“I want to manage your expectations”

“I just want to manage your expectations.”

It sounds… like a considerate sentiment, doesn’t it?

You have, tucked away beneath layers of calloused spirit, your hopes. And dreams. You’ve found a way, you think, to express them, constructively. You seek to grow, recover, achieve, make progress — however it is that you’ve defined a goal.

But, after a period of time, sensing eagerness or ambition on your part, someone might casually offer to help “manage your expectations.”

Sounds harmless enough, I suppose. But lift the hood, and what exactly does it mean? Someone else wants to manage your expectations.

You have expectations — they may be reasonable. They may be unreasonable. They may be negotiable, reachable, out of reach — whatever, but… but they are your expectations.

I’m not sure if anyone has a right to manage my expectations. I’m not sure I’m particularly comfortable with that.

Sounds kind of okay nice on the surface, but beneath the surface kind of yucky-pandering-mind controlling.

Mind-fucking, even. Sorry. But, there it is. I said it.

Now, that doesn’t mean, and I’m not suggesting it does mean, that you need to exceed my expectations. Or that you even need to meet them. You don’t have to do that. You can, feel free, fall short of my expectations. I can deal with that. I’ll deal with that.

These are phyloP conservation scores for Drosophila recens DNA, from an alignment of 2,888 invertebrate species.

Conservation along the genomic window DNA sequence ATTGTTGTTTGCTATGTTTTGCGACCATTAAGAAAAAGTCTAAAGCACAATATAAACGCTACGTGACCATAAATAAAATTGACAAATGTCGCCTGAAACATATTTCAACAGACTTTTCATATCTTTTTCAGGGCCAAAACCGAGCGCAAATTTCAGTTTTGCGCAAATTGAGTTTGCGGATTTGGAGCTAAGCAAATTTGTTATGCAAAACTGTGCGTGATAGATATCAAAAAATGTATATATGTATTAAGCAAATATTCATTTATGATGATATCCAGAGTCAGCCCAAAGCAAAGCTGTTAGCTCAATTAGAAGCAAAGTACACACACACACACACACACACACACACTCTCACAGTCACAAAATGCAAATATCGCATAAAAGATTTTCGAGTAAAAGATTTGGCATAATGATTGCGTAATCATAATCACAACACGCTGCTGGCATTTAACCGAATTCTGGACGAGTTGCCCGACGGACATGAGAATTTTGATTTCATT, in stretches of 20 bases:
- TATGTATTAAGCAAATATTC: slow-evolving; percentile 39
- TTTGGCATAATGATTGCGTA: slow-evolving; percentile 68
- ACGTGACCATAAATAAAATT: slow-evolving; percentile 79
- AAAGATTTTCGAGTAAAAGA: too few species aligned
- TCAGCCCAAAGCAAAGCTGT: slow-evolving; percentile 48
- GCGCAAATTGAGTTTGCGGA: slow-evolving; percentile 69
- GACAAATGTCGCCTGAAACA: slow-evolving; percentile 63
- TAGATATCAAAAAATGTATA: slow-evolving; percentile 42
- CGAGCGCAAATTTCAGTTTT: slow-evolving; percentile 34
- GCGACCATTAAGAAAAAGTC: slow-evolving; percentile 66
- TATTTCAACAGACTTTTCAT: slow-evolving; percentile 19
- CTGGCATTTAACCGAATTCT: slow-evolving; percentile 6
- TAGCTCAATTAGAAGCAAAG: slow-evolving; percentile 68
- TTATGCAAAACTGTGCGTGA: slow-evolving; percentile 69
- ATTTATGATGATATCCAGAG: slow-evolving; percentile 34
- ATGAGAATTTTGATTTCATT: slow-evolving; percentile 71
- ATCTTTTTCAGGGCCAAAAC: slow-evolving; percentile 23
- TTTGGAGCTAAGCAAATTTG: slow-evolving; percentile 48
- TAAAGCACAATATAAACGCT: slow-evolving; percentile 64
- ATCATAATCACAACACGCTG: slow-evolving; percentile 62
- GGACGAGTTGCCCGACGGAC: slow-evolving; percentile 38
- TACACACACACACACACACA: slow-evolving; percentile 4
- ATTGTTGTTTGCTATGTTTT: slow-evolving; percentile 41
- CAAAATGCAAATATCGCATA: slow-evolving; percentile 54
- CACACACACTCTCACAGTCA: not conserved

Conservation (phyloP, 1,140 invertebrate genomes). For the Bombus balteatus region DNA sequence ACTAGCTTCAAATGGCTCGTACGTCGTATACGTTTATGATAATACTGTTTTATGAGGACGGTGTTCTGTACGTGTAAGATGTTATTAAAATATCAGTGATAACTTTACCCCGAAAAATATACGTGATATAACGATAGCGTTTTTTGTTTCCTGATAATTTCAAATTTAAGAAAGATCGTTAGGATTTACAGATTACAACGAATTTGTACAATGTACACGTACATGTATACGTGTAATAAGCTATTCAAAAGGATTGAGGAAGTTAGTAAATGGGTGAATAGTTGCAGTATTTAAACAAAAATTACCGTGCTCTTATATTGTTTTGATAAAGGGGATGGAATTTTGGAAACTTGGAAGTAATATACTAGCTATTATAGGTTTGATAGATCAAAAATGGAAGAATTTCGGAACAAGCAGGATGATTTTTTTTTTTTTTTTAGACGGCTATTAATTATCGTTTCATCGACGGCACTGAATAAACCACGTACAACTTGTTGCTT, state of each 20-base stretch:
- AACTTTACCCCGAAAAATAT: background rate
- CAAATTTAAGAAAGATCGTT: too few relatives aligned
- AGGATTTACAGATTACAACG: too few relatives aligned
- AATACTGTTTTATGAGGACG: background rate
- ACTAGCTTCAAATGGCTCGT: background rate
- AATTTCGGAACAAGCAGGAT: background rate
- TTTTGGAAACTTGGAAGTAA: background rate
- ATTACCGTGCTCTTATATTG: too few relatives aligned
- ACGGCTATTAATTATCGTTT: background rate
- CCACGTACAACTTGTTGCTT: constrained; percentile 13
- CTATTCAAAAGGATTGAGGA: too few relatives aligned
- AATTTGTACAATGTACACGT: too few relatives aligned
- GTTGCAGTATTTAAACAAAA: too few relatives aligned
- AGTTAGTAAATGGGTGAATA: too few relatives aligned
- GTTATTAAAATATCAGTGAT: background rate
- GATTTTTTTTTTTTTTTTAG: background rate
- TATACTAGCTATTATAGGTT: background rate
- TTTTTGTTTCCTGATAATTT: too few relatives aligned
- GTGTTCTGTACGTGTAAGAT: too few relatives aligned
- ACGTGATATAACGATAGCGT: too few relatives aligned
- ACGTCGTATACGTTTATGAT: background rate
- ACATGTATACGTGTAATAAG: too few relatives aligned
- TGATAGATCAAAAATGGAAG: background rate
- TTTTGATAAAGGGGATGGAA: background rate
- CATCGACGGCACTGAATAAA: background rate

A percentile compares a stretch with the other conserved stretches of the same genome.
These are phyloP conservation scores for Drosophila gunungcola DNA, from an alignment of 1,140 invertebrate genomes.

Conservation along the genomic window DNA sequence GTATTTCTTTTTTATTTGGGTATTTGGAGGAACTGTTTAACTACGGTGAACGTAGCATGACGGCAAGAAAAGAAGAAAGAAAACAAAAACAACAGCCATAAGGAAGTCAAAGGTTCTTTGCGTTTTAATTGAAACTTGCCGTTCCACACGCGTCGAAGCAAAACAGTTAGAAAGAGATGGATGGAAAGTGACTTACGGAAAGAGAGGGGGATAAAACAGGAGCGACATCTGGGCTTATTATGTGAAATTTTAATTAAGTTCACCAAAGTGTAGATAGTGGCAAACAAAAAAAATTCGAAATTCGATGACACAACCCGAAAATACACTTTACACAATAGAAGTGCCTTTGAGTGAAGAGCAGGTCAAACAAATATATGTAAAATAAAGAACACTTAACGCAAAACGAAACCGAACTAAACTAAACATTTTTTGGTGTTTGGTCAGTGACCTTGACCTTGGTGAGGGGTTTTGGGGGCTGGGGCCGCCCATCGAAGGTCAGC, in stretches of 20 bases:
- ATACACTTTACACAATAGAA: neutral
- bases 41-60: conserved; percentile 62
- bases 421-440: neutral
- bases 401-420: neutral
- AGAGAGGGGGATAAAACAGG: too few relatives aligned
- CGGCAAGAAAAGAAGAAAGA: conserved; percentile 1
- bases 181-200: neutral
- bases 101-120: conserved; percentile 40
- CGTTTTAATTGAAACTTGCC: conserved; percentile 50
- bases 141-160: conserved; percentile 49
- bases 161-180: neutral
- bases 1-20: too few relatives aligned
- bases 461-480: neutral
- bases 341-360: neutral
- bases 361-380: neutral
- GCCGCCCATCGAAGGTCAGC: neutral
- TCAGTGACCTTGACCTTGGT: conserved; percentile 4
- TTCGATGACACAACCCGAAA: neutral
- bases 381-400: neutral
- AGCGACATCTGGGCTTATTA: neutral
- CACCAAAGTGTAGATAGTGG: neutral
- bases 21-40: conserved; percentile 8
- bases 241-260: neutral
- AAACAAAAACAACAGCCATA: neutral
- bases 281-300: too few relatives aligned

Just, please, don’t manage my expectations. Don’t even offer to.

Unless — hey, you don’t mind if I manage your dreams, do you? Just in case they don’t conform to what dreams ought to be. Or how about allowing me to manage your soul. You need a bit of help with that ‘un, don’t you?

When I expect something, it means that I’ve assessed a situation and determined what I consider to be a reasonable outcome. If I walk into a restaurant, my expectation is that I’ll enjoy a decent meal and service in exchange for payment. The waiter might walk over to my table and tell me the food sucks. Okay. Actionable information. He might say the food is fantastic. I figured he’d say that; nothing surprising about that one. Based on that, I might order more than I’d anticipated, but probably not. But if he tells me he wants to manage my expectations, I’m gone. My expectations are what they are. They’re mine. I know what I expect when I walk into a restaurant. The outcome will be what it is, regardless. If things fall short, my bad. I can respond/learn/move on accordingly.

The notion of having my expectations managed by someone else is meant, rather cynically, to be the ultimate sign of them caring for me. But it is, in fact, an insult and a personal invasion.

No one ought manage anyone else’s expectations. The phrase is a soul--diminishing existential slap in the face. It should be retired. Or, at the very least, countered, gently, with something along the lines of:

“No thanks; I’ll manage my own expectations.”

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